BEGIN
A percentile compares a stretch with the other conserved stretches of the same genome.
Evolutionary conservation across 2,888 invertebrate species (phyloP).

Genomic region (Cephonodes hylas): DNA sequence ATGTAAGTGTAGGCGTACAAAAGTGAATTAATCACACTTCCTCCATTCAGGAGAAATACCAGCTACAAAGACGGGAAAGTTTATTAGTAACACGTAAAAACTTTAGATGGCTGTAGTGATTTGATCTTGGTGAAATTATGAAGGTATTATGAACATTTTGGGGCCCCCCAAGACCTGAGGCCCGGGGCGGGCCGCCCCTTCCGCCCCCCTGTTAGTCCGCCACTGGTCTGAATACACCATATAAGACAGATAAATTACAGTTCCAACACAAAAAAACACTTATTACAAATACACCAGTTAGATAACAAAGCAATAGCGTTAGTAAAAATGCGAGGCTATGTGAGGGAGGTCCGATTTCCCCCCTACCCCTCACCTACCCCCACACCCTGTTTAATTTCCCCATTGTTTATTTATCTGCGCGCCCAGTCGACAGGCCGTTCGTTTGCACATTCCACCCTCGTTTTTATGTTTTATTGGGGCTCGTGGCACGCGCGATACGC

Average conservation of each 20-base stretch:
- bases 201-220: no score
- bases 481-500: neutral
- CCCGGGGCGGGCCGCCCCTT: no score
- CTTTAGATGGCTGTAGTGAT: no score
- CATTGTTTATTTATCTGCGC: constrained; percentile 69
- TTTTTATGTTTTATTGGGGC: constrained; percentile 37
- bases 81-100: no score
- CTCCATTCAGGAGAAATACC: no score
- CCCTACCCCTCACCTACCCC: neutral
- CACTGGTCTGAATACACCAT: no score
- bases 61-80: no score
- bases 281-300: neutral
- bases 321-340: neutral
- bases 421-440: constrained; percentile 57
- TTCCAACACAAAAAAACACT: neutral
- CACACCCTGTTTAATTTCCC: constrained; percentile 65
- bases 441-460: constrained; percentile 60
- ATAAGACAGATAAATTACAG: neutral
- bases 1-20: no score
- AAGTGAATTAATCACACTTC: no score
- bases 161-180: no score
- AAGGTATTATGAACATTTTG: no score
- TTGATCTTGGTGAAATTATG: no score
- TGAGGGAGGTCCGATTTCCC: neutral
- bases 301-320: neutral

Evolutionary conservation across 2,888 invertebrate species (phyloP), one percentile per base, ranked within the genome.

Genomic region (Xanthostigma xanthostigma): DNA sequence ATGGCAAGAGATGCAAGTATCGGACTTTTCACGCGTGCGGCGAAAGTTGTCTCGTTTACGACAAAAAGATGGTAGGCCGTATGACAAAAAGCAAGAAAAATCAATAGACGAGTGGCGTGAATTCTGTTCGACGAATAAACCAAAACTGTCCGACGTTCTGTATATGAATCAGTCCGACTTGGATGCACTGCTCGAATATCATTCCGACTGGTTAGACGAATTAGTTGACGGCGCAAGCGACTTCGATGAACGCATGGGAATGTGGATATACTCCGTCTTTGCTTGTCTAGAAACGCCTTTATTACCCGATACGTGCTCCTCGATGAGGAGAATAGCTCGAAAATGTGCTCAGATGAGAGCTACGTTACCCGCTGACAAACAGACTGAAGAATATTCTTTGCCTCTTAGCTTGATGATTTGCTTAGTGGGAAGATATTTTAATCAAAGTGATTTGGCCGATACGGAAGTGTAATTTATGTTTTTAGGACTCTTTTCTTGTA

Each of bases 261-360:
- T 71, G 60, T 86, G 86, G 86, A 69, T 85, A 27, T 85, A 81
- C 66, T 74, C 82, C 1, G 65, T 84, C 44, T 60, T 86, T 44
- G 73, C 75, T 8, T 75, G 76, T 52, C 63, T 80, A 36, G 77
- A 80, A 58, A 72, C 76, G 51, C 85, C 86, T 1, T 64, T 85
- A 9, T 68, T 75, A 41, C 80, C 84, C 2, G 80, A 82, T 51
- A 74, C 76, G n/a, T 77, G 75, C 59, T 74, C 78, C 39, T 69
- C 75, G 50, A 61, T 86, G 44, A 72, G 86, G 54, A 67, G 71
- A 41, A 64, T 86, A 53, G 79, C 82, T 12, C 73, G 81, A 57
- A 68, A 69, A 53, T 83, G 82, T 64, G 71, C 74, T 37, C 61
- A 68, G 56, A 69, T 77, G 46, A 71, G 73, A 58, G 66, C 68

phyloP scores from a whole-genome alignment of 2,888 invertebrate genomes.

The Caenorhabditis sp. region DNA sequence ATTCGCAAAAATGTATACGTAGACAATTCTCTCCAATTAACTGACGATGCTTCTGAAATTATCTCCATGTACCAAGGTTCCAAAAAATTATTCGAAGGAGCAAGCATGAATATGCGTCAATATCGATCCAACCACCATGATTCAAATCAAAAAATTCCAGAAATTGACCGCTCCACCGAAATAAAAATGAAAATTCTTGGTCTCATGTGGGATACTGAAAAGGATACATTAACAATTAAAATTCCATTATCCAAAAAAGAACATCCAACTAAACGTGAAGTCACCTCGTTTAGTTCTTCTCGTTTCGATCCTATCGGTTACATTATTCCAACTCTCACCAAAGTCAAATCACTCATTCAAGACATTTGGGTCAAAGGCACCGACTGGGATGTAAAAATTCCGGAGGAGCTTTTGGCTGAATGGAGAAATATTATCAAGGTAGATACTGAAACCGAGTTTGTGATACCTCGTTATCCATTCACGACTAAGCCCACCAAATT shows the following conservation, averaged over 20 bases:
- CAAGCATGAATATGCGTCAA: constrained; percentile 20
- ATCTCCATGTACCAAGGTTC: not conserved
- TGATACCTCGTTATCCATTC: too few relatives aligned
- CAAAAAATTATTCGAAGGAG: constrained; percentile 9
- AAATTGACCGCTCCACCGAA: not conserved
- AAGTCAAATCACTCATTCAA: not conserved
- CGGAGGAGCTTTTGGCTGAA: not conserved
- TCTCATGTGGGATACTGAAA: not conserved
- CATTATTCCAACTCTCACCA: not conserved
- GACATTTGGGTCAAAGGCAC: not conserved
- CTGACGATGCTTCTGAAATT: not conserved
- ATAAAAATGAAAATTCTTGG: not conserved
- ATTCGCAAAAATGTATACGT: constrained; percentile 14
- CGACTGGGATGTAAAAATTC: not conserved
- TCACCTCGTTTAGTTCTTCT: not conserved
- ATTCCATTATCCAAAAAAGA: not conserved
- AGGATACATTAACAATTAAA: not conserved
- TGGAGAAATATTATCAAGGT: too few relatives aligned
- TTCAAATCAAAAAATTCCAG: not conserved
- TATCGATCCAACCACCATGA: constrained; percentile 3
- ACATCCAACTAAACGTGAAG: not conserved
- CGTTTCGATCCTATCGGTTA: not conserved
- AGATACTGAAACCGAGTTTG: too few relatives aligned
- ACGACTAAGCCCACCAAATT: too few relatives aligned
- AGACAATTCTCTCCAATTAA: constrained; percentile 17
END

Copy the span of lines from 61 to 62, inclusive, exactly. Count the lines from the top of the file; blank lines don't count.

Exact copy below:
- AGGATACATTAACAATTAAA: not conserved
- TGGAGAAATATTATCAAGGT: too few relatives aligned